Zec fate must be decided

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Negotiators to Zimbabwe’s Global Political Agreement are meeting with President Jacob Zuma’s facilitation team in South Africa on Thursday.

They are hoping to find common ground on the way forward to an election that will decide on an undisputed winner, to do away with the existing largely unworkable coalition arrangement.

Like we have said before, one of the contentious issues, the composition of the Zimbabwe Electoral Commission (Zec), and its staffers, is critical in determining the impartiality of the next election in Zimbabwe, whenever that will be.

The two MDC formations are demanding that the new commission, headed by former High Court judge Justice Simpson Mutambanengwe, must clean up its house, remove alleged partisan officers and recruit afresh, before the commission could be acceptable as a body with integrity.

Zanu PF says No, the new commission should not fire and hire staff but should go along with the people that the old commission recruited.

Their reasons are not clear because, despite their insistence on that stance, all they give as the reason is that “determination of the suitability (of staff) is the responsibility of the Commission”.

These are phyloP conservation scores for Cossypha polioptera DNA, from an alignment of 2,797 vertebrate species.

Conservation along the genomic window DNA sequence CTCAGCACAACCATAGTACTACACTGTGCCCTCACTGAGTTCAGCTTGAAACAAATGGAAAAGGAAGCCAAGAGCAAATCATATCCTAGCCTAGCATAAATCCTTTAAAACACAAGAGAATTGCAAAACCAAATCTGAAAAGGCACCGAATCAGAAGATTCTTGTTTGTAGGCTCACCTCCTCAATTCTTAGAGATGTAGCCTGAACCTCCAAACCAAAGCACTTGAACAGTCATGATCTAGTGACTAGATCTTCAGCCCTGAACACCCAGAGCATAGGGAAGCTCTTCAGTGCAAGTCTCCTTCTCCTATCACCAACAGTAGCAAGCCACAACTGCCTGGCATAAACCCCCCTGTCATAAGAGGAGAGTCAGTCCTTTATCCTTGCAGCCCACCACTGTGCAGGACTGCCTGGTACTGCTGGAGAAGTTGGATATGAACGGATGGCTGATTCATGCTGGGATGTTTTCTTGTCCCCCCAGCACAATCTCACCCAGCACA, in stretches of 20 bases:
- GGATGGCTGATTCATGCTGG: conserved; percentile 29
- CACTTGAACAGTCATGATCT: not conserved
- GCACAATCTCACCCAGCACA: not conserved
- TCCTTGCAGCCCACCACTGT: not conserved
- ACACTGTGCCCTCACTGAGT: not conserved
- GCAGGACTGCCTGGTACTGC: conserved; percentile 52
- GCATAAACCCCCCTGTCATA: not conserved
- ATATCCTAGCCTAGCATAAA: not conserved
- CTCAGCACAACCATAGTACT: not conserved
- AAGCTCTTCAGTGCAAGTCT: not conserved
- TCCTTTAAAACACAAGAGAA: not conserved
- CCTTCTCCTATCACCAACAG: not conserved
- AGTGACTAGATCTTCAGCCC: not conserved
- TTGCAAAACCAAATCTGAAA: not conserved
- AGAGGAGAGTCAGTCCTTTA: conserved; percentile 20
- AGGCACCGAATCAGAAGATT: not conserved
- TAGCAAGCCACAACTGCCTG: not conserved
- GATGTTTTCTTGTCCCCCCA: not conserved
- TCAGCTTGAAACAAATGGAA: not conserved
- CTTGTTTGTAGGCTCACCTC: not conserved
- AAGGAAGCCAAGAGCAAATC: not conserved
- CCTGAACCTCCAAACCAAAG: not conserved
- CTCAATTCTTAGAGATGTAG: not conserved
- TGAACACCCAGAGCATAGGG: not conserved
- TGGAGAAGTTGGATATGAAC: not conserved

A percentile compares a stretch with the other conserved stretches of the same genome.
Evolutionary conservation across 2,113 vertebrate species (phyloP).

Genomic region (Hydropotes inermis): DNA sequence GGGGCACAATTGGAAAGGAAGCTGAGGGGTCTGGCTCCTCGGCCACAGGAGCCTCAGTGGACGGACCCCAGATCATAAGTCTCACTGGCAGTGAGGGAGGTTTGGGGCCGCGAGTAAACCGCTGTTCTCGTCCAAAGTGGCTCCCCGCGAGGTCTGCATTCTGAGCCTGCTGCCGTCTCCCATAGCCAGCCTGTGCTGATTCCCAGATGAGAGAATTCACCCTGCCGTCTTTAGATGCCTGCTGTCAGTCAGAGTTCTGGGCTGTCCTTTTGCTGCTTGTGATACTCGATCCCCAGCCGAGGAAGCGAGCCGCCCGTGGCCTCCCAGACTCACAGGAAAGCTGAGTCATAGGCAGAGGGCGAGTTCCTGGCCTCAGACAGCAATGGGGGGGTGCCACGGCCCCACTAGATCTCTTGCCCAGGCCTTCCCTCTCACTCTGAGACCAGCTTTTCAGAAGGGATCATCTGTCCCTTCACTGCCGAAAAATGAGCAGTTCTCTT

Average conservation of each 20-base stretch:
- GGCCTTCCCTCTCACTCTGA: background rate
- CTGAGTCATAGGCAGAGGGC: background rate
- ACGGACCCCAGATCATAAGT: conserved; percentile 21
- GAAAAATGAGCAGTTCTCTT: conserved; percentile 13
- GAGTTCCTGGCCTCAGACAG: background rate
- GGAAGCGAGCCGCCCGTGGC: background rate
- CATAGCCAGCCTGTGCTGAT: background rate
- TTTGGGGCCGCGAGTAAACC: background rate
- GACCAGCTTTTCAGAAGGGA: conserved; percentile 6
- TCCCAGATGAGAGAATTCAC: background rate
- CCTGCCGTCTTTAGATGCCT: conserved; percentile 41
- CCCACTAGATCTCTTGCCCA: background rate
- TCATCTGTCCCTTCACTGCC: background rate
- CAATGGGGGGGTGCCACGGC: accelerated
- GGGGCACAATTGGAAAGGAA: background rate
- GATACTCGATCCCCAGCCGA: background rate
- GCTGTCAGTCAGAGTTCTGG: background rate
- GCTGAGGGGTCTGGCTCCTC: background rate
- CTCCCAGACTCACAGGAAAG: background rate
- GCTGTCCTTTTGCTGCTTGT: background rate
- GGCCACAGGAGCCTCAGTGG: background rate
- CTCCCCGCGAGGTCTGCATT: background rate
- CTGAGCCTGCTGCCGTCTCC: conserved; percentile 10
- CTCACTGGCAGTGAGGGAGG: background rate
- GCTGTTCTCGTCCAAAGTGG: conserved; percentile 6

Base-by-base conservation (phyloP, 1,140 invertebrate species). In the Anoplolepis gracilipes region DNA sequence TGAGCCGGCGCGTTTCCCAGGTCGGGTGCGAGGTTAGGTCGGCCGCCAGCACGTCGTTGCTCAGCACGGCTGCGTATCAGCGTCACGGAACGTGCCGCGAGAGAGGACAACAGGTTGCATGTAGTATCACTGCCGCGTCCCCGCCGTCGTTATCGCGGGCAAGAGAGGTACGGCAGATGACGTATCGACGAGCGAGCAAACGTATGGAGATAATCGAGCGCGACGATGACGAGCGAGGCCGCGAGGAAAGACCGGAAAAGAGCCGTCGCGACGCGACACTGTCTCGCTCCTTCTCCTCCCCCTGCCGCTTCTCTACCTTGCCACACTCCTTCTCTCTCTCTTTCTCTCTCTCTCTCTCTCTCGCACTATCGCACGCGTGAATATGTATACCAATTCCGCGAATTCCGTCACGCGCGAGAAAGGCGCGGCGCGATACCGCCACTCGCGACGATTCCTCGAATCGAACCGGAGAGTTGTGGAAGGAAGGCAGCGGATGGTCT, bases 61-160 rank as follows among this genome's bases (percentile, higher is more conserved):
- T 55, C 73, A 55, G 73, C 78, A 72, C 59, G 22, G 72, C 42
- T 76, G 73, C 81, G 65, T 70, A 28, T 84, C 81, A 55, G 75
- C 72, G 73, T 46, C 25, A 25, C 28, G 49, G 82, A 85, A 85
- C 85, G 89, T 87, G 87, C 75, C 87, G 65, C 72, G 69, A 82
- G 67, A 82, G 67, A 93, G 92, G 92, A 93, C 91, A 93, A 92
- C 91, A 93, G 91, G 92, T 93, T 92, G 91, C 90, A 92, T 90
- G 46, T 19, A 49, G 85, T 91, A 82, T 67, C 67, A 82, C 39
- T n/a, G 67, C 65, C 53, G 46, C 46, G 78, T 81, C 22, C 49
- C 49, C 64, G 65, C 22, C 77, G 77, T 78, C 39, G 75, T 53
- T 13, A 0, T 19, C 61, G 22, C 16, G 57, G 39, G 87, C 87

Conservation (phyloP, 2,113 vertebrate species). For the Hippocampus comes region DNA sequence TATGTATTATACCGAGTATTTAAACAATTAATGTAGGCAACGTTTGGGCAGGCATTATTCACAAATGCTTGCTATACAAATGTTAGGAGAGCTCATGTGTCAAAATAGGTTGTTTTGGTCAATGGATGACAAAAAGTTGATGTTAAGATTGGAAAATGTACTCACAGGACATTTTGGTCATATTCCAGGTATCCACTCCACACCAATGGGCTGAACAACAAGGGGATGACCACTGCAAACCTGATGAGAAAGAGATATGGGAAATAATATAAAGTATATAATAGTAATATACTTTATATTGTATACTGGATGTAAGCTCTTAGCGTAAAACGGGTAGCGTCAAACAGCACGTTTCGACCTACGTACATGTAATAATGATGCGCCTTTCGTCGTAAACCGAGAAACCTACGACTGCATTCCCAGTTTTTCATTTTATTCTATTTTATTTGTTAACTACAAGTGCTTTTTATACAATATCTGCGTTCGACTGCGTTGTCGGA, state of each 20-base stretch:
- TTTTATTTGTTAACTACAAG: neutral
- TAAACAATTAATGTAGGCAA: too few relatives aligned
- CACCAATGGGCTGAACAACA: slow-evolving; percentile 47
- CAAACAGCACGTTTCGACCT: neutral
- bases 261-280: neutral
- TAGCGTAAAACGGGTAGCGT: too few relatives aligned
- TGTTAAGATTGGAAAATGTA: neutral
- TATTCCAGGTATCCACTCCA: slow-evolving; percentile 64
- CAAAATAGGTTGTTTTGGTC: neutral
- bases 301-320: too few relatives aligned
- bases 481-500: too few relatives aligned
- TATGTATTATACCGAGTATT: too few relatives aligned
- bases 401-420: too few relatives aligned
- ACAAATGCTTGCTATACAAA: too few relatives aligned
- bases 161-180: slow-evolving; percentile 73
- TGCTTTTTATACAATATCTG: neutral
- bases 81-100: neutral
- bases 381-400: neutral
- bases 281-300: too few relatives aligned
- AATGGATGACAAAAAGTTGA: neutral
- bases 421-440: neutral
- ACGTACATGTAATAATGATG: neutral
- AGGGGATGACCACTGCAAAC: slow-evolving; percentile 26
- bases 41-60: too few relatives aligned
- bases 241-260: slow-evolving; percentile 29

The MDCs have made it clear they are not happy with the present staff at Zec whom they say are Zanu PF functionaries. They say they are even prepared to prove this – to name the people, mostly retired members of the security forces, publicly known for their allegiance to the former ruling Zanu PF party.

We expect this issue should not be a difficult one to deal with for the facilitators in South Africa. If the two MDCs are passionate about the issue of the Zec secretariat, Zanu PF should be able to explain why it is so much against the idea of re-staffing Zec or at least tell the facilitators what they stand to lose from such an exercise.

The MDC-T made clear its demands on Zec in a statement a few weeks ago: “The MDC calls on Zec to cleanse itself of the Zanu PF mess, reassert its credibility and perform its constitutional functions in line with expected universal norms and standards in the conduct of elections. (President Robert) Mugabe always manipulates the elections through Zec and the military, in broad daylight.”

Patrick Chinamasa, one of the Zanu PF negotiators, denied Zec was compromised, justifying his argument by the fact that people on the Zec ticket could not also be on a Zanu PF ticket because that is against the country’s labour laws.

“. . . labour laws do not allow any employee to be engaged by two companies or organisations at the same time and be double-salaried,” he said.

The then MDC-T spokesperson Nelson Chamisa accused Chinamasa and Zanu PF of “crying more than the bereaved” by defending Zec which, as an independent body, should stand up and say its position about the proposed fresh recruitment of its staff.

Because of the critical role that Zec plays in levelling the political playing field before elections, Zimbabweans will be very keen to see what the facilitators’ decision will be when they discuss the Zec secretariat matter.